Secure file sharing solutions can eliminate the need for employees to store and transfer information on portable devices, such as USB drives. Why is this important? In addition to being easy to steal, these gadgets are open to a host of vulnerabilities, particularly if workers don't follow stringent security practices, including encrypting data both on the portable device and on the machine they transfer it to.
The Internal Revenue Service (IRS) may have learned this lesson the hard way. Although the incident occurred several years ago, the agency is just now making statements about its investigation into a data breach that exposed information on about 20,000 employees, Bloomberg reported.
"This incident is a powerful reminder to all of us that we must do everything we can to protect sensitive data - whether it involves our fellow employees or taxpayers," IRS Commissioner John Koskinen said in a message to employees, according to the news source. "This was not a problem with our network or systems, but rather an isolated incident."
Network protection must be upheld by secure file sharing practices
As the news source reported, the breach occurred when an employee took home a thumb drive containing the Social Security numbers, names and addresses of workers and then plugged the drive into an unsecure network at home. This opened the possibility that the data could be accessible online.
Although this incident is much smaller in scope than the recent retail breaches, and the IRS reported that it is unaware of any identity theft activity as a result of the exposure, it points to the myriad ways that data can be put at risk, even if network security measures are in place. To dissuade workers from resorting to options like USB drives, which can be tedious to secure and made vulnerable by accessing the information on external devices, organizations should consider implementing solutions such as wide area file services (WAFS) and other secure file sharing programs.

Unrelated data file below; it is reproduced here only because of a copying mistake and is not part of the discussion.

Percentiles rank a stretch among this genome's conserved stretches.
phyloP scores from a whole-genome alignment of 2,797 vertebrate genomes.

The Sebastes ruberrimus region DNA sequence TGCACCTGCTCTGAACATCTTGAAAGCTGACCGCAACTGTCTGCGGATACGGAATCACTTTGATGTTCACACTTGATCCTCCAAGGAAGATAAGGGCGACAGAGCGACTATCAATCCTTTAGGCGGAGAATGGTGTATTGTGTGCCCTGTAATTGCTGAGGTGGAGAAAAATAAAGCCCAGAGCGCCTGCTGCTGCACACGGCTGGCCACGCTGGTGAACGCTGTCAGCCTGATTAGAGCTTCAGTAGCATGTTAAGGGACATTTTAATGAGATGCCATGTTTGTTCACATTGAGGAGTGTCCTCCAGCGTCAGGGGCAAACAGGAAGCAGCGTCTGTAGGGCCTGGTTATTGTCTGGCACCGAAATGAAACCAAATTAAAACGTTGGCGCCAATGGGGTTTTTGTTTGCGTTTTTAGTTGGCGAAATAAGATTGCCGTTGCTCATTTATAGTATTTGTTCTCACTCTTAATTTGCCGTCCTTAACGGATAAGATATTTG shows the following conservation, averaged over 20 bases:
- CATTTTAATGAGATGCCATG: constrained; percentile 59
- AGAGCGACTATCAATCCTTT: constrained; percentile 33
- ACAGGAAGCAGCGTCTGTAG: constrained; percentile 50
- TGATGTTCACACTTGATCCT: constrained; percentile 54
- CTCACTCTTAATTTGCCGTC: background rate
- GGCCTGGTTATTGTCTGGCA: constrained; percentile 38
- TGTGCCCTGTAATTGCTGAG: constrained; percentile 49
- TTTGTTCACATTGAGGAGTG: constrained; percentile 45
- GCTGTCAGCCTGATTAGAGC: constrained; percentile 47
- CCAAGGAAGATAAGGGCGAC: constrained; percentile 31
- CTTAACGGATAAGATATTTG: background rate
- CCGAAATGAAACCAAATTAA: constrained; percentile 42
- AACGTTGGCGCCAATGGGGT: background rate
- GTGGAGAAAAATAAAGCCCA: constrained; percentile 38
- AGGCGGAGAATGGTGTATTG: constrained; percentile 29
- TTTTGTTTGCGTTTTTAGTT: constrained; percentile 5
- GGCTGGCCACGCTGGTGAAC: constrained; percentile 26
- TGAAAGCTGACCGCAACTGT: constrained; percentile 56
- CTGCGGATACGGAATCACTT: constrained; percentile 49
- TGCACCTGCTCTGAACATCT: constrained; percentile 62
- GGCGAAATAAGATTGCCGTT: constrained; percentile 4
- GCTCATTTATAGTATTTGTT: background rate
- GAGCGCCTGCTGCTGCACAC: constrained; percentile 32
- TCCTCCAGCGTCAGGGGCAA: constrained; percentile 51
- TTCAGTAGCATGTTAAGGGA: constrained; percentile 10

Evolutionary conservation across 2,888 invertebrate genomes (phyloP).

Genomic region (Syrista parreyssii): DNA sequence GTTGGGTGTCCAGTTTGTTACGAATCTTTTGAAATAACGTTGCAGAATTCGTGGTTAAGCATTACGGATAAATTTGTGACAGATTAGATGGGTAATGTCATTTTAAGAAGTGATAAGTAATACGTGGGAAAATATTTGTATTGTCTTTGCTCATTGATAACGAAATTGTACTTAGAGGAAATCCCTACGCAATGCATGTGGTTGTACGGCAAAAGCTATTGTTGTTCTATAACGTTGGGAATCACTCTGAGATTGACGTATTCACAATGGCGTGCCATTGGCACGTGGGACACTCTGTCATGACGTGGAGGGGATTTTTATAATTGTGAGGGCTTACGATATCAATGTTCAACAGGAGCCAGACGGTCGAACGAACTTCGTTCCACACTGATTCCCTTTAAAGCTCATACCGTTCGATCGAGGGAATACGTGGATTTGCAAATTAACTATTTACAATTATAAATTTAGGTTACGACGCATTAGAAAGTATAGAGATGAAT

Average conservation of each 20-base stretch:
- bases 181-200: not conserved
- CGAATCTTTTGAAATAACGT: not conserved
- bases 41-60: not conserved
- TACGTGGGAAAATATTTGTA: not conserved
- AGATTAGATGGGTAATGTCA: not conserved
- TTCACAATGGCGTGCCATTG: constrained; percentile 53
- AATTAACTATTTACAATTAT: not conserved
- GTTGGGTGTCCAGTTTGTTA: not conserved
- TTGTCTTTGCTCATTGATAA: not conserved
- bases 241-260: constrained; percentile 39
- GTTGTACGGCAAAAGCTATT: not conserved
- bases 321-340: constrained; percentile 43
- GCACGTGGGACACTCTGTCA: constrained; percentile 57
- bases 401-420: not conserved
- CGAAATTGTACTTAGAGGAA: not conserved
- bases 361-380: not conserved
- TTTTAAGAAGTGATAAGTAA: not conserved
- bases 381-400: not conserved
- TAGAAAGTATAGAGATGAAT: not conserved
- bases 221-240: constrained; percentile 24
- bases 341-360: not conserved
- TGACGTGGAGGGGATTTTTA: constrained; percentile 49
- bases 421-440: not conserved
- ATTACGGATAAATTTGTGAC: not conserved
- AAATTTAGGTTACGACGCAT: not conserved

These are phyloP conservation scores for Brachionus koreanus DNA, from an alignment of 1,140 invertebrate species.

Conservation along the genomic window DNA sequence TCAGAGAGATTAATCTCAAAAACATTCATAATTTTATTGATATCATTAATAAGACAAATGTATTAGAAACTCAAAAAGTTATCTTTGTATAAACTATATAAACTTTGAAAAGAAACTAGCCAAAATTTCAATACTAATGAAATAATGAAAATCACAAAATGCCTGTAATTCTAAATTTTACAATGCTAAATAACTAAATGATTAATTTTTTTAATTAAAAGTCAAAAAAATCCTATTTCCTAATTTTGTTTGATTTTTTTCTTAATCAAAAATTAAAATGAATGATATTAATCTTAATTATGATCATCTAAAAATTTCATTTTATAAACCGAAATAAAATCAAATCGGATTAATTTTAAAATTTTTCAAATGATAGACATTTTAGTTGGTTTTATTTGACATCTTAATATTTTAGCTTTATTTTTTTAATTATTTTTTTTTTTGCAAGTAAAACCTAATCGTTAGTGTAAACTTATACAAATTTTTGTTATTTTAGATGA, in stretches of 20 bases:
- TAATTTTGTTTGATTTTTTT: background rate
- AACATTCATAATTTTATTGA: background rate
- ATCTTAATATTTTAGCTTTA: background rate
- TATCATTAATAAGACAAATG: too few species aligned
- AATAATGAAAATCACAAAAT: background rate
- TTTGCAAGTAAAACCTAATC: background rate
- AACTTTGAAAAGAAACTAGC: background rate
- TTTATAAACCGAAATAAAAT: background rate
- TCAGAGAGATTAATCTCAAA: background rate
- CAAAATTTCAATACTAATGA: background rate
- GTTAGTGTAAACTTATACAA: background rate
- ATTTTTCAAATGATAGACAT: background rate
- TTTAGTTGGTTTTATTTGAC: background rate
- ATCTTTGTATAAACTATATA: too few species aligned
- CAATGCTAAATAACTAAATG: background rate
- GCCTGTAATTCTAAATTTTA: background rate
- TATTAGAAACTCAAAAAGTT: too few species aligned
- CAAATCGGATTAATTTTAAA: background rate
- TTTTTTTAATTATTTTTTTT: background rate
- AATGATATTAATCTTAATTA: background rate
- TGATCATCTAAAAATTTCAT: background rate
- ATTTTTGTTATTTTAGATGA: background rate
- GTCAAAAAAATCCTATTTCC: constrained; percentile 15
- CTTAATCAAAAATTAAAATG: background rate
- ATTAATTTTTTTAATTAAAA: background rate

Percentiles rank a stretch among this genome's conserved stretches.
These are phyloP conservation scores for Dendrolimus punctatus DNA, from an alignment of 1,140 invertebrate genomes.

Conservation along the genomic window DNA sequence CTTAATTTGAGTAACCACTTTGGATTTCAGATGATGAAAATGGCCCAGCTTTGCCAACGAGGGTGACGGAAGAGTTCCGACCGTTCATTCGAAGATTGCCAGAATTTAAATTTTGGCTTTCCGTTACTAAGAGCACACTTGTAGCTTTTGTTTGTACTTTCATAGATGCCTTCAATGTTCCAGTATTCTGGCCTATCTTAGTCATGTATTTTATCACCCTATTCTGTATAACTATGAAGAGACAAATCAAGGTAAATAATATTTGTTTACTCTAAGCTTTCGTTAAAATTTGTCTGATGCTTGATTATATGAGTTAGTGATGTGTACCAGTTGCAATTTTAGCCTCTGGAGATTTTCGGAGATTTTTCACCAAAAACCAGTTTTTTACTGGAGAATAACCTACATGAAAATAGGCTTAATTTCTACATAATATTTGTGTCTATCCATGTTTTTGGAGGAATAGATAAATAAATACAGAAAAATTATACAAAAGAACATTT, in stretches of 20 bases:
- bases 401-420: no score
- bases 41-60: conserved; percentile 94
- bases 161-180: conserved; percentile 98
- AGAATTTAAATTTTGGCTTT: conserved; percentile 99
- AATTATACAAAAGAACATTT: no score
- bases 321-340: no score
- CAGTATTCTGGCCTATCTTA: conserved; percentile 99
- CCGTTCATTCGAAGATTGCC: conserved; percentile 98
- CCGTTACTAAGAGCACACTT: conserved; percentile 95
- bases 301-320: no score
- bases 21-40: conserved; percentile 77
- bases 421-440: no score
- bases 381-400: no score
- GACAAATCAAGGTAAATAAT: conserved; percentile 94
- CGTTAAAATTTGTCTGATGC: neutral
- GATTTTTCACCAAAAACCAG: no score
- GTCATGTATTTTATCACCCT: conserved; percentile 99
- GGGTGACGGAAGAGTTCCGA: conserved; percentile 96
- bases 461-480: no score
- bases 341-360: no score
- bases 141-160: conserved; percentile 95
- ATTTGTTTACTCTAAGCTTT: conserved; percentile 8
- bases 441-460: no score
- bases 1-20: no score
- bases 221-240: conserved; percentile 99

It's important for these options to be intuitive and convenient for employees so they can uphold security best practices without interrupting their workflow or suffering significant inconvenience. Research has shown that many data breaches are the result of human error or negligence - requiring workers to complete complex encryption steps or utilize programs that are less convenient than a consumer-grade program can increase the chance that they'll make a mistake or neglect the procedure altogether.
Not only are the consequences of data breaches often costly and long-lasting, this sort of incident can erode consumer trust in an organization, whether the breach involved employee data, company resources or customer information.
For example, in response to the IRS incident, Ways and Means Committee Chairman Dave Camp (R-MI) expressed concern over the agency's ability to protect information effectively.
"In the past, the IRS has released personal taxpayer information to the public, and has not been able to effectively prevent and detect identity theft," he said.
With cyber-crime threats on the rise and digital resources growing everyday, failing to implement robust safeguards is not a chance that corporations can afford to take.